Did you know that knitting and crochet have similar mood boosting properties to yoga and meditation? Studies are showing that the craft can help support mental health illnesses such as anxiety, depression, eating disorders and addiction. Read on to discover why.
Rhythm & Repetition, Rest & Digest
The natural rhythm of knitting is part of the reason for its mood enhancing benefits. As we sit comfortably in a chair and focus on the repetitive action of the needlework our parasympathetic nervous system is activated. This is our rest and digest mode, slowing the heart rate down and reducing blood pressure and cortisol levels. If you suffer from anxiety, your body may be in constant ‘fight or flight’ mode. By taking the time to knit you make a positive switch and allow the body and mind to naturally soften and calm down.
Getting into the Flow
Knitting requires dedicated focus and concentration. It binds our hands and our minds, both a creative task and a mental challenge. It allows us to get totally lost within the yarns, and this truly is where the beauty lies. Psychologists and meditators alike call this ‘flow-state’. It’s that feeling where you are totally absorbed in the task at hand, utterly in the present moment and the world around seems to disappear. Hours can fly by learning a new technique or becoming engrossed within a project. A 2010 study with Cardiff University of over 3,500 knitters showed that 81% of respondents said they felt happier during and after knitting, and 54% of the respondents who were clinically depressed said knitting made them feel happy or very happy.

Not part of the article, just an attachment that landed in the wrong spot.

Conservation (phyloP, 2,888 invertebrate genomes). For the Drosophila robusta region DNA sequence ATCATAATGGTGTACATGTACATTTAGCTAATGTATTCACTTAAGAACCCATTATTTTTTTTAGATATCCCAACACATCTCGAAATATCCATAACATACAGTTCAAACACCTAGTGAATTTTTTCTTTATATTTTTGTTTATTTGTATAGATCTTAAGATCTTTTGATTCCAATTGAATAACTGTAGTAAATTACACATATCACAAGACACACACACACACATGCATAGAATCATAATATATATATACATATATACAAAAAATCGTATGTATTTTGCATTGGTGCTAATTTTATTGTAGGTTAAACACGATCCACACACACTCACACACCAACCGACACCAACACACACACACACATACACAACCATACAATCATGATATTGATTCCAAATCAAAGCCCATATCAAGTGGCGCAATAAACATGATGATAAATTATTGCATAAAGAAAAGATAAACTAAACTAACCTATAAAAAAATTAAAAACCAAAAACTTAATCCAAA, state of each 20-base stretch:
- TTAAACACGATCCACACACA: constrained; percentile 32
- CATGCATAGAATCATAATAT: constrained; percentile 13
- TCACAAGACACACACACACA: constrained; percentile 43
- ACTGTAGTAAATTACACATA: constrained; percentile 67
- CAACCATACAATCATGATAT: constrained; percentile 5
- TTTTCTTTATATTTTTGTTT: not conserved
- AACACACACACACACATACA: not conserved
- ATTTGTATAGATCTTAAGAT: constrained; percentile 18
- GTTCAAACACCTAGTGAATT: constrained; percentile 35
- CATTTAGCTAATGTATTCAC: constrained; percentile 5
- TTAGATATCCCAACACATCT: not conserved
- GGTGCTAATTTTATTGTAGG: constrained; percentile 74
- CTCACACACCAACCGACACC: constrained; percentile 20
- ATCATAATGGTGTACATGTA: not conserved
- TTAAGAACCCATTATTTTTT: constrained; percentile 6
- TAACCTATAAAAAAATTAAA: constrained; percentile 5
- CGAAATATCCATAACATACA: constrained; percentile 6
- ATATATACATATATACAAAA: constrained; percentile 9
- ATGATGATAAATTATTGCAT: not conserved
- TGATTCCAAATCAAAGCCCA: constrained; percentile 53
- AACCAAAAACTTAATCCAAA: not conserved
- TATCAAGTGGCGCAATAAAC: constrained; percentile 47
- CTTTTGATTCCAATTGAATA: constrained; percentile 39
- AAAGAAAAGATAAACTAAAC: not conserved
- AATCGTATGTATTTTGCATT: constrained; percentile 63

Knitting the Pain Away
The Pain Clinic at the Royal United Hospital in Bath has been running weekly knitting groups since 2006. Pioneered by former NHS physiotherapist Betsan Corkhill, an advocate of therapeutic knitting, she says, “Pain originates in the brain not in muscles and joints. The brain has to pay attention to signals coming up from your body. If you’re lonely or bored or unhappy, you’ll experience more pain than if you’re socially active and occupied and that’s very well accepted.” In her book ‘Knit for Health and Wellness’ she explains how knitting can support not only chronic pain sufferers but anyone suffering from a long term condition or mental health issues.
Does knitting support your mental well-being? We would love to hear your story! Email us at firstname.lastname@example.org or tag us on instagram.
Image credits: Evgenia Chuvardina